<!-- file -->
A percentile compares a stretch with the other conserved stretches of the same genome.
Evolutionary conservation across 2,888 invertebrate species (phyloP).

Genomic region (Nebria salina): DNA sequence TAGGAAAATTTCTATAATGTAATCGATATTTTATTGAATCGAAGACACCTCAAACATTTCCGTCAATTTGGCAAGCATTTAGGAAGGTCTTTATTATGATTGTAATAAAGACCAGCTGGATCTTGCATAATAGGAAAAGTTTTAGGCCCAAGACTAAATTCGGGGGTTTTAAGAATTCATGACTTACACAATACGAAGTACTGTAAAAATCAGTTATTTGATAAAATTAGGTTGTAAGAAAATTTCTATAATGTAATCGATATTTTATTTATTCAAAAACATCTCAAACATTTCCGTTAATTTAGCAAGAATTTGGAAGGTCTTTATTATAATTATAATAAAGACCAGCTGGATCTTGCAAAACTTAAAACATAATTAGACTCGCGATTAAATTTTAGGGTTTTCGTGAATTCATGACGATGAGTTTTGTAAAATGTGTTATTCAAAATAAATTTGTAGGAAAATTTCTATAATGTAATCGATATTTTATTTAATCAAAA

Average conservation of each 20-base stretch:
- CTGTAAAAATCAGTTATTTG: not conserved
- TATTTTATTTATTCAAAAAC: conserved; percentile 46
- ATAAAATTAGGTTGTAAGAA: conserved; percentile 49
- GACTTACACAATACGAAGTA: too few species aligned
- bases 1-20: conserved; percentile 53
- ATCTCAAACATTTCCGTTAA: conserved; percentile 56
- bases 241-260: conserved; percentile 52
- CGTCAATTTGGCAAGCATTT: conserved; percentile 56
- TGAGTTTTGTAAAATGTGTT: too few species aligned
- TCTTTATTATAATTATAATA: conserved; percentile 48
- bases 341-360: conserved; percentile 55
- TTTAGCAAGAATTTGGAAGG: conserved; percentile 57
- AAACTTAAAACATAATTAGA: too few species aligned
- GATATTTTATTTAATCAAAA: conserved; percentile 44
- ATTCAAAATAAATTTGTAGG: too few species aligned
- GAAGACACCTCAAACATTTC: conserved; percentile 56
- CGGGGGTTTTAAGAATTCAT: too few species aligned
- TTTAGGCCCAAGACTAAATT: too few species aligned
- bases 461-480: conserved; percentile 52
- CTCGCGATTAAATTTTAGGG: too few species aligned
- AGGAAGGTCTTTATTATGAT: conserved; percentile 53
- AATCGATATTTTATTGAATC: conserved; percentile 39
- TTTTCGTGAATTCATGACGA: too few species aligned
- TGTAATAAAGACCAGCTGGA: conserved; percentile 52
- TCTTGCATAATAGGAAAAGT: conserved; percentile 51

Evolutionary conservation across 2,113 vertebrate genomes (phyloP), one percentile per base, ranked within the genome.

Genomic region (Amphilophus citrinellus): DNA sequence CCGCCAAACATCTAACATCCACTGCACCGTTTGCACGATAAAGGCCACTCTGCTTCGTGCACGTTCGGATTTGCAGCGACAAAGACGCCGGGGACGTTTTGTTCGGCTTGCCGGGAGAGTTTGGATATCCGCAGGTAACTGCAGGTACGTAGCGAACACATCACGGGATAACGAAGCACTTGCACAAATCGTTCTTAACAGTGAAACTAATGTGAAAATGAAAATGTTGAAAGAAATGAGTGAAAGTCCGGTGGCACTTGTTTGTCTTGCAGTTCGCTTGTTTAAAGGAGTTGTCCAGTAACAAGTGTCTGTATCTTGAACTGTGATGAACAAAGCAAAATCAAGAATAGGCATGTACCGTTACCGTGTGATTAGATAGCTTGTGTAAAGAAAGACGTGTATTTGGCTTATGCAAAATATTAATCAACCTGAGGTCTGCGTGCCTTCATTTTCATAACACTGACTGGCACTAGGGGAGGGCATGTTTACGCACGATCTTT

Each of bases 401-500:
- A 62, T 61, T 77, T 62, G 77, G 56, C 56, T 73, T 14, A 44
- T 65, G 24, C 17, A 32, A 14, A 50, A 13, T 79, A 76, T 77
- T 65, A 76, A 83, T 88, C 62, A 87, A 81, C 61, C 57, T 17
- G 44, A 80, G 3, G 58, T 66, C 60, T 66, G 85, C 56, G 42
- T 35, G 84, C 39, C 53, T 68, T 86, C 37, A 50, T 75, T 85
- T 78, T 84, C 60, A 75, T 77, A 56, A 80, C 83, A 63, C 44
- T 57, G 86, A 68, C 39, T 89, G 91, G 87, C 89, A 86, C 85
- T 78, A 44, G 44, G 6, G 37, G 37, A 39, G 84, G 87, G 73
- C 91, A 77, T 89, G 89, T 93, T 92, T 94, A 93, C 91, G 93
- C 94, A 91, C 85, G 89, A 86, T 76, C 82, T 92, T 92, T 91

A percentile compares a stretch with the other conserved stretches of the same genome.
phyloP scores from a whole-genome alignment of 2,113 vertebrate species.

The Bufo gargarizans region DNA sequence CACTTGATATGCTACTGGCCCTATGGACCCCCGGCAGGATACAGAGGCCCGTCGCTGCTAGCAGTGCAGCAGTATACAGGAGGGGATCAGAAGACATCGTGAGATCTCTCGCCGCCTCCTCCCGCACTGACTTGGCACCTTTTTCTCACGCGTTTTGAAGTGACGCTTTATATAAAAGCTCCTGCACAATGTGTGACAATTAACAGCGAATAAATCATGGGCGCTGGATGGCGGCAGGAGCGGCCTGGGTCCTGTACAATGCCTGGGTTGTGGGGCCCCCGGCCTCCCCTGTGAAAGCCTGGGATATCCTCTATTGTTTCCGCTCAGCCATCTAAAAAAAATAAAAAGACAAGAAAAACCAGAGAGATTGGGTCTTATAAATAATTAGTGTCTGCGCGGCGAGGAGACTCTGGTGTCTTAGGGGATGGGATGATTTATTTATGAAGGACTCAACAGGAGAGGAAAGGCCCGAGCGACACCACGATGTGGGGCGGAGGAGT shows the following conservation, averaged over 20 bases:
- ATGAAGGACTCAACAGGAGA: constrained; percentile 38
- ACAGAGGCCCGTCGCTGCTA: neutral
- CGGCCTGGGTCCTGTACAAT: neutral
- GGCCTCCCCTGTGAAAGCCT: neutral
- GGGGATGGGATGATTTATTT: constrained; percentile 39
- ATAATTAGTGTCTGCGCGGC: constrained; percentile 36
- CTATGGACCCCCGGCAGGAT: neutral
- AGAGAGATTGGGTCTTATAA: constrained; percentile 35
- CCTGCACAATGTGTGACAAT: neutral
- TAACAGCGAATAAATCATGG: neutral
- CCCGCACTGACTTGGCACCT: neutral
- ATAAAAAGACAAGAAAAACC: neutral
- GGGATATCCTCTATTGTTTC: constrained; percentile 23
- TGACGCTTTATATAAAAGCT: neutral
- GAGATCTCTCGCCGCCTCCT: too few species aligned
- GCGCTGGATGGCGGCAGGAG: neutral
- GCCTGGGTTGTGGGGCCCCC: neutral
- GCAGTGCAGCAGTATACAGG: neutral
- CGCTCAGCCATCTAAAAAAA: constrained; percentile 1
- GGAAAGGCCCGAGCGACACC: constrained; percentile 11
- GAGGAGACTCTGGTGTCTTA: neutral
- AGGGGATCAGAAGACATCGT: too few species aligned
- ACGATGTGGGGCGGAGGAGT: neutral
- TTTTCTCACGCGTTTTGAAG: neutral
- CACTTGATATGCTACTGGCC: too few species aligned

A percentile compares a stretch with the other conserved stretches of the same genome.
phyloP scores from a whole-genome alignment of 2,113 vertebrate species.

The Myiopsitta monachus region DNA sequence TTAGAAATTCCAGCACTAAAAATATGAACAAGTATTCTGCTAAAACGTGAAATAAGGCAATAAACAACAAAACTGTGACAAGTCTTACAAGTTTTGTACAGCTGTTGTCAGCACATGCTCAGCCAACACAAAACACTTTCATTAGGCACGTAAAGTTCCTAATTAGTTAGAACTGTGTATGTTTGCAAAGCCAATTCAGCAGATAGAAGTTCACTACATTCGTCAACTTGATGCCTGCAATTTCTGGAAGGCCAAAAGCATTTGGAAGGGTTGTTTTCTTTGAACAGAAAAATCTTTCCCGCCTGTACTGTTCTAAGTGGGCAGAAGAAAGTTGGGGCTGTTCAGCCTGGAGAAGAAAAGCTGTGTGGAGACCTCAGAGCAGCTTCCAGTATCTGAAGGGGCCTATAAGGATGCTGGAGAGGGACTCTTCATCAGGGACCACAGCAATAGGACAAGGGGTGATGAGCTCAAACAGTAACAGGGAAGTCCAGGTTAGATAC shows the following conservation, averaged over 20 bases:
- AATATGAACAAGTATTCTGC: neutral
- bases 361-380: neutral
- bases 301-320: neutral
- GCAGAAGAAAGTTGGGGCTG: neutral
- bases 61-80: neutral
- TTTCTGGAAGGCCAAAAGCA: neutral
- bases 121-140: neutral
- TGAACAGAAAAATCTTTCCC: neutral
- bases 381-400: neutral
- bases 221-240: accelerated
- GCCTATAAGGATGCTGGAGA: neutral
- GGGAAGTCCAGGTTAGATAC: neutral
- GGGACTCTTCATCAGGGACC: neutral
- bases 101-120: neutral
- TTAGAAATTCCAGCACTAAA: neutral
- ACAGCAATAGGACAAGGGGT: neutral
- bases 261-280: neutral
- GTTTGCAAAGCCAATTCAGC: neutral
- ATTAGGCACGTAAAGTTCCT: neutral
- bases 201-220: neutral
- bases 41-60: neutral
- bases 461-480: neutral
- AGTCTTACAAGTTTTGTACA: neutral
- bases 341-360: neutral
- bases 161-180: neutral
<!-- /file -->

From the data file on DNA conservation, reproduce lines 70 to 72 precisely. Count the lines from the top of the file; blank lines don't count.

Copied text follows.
- CACTTGATATGCTACTGGCC: too few species aligned

A percentile compares a stretch with the other conserved stretches of the same genome.
phyloP scores from a whole-genome alignment of 2,113 vertebrate species.